The restraining order issued in this case, which was continued in effect pendente lite, also restrained defendants “from making any excavations upon the property of the defendants adjacent to* said 50-foot buffer without first obtaining an excavation permit as required by Ordinance #427 of the City of Asheville as amended by Ordinance #435 of the City of Asheville. . . .” In the order continuing the restraining order in effect pendente lite, the court found as a fact that the defendants were “engaged in the excavation of land adjacent to the 50-foot buffer zone and this excavation is being carried on without the issuance of a permit for this operation as-required by Ordinance No. 427 as amended by Ordinance No. 435.”' We have carefully examined the record and find no evidence whatsoever to support this finding of fact. The plaintiffs’ complaint, even considered as an affidavit, merely alleged that the plaintiffs were “informed and believed” that the defendants were engaged in the excavation of their land in violation of the ordinances referred to.. The plaintiffs offered no evidence to support the finding that defendants were actually engaged in such excavations, and the male defendant testified at the hearing that he had done no excavations om his property, including the 50-foot buffer zone. Ordinance No. 427 as amended by Ordinance No. 435 provides that no excavation or filling operation may be started within the City until an appropriate permit is issued. Since there was neither proper allegation nor any proof that defendants were engaged in violating those ordinances,, the order continuing the restraining order in effect restraining violation of those ordinances was error.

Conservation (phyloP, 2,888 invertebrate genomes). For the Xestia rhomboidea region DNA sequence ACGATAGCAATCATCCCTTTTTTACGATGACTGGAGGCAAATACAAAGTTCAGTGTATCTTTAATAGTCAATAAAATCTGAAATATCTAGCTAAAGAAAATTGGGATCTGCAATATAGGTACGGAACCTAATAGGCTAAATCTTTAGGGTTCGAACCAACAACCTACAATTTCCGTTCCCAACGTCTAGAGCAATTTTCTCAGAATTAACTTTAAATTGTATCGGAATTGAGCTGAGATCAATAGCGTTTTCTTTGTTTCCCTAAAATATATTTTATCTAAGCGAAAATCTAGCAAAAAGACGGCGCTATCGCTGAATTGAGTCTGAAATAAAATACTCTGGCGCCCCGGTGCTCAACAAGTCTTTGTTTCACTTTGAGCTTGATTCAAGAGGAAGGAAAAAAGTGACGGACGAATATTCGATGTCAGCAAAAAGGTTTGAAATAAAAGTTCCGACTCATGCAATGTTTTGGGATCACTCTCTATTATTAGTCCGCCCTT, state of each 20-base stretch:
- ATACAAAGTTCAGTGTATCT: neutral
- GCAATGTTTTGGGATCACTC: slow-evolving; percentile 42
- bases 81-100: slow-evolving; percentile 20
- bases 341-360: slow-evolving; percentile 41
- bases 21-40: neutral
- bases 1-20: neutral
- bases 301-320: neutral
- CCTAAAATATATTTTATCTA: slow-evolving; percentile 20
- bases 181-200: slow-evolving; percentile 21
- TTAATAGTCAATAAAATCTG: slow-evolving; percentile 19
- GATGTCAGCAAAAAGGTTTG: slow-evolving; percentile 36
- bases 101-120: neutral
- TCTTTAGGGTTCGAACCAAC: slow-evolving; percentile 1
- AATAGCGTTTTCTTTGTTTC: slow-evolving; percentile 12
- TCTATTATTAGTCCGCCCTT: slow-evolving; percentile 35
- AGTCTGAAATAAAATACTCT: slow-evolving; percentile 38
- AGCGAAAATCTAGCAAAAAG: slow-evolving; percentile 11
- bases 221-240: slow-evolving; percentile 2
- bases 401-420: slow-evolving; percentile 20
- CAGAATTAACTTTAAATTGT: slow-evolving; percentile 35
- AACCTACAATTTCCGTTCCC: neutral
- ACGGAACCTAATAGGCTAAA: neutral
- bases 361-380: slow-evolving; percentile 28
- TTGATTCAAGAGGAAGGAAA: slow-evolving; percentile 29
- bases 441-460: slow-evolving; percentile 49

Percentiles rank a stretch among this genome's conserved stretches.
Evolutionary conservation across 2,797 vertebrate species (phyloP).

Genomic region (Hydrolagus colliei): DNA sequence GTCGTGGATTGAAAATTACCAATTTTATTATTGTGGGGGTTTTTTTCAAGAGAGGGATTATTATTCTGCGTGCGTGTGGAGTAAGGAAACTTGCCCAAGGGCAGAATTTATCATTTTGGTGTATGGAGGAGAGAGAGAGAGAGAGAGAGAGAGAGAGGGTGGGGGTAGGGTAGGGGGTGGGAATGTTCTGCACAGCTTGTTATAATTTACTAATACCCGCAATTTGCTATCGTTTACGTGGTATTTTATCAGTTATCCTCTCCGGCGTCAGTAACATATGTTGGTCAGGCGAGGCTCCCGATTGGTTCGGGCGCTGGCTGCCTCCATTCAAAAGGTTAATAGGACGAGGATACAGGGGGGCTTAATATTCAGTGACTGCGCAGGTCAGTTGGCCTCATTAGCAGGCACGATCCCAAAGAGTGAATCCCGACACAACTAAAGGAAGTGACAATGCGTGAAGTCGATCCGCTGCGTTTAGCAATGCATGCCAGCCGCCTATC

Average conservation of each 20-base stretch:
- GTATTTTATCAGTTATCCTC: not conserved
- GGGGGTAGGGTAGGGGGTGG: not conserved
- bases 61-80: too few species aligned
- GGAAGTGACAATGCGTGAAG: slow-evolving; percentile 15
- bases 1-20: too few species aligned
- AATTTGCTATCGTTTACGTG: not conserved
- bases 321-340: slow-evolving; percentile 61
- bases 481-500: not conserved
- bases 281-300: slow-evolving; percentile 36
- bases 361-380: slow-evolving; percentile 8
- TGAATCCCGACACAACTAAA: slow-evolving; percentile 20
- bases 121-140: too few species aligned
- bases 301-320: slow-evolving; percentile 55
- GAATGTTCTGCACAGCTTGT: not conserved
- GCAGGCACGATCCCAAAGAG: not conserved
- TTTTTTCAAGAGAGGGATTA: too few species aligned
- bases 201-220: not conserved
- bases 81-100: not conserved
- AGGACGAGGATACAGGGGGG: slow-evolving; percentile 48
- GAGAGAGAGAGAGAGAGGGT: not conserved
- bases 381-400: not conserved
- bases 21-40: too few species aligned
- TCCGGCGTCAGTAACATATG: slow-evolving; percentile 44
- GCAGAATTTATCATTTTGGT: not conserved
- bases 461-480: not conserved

Defendants were further restrained from “commencing any construction of a Group Development upon the real property of the defendants adjacent to said 50-foot buffer without first complying with the requirements of Section 9 C of Ordinance #322 of the City of *109Asheville dealing with Group Developments. . . .” Plaintiffs in their complaint alleged that they were informed and believed “that the defendants are preparing to commence construction of buildings in a Group Development” upon their lands and “that the plaintiffs are apprehensive less the defendants undertake said construction without complying with the requirements of Section 9 C of Ordinance # 322 of the City of Asheville having to do with group developments.” Plaintiffs have failed to allege, and have offered no evidence to show, that the defendants have in fact violated Section 9 C of Ordinance No. 322, and therefore the order restraining defendants from violation of such ordinance pendente lite was error.
For the reasons stated herein the order continuing the restraining order in effect pendente lite was error, and this cause is remanded to the Superior Court of Buncombe County for entry of an order in accordance with this opinion.
Reversed and remanded.
MallaRD, C.J., and Britt, J., concur.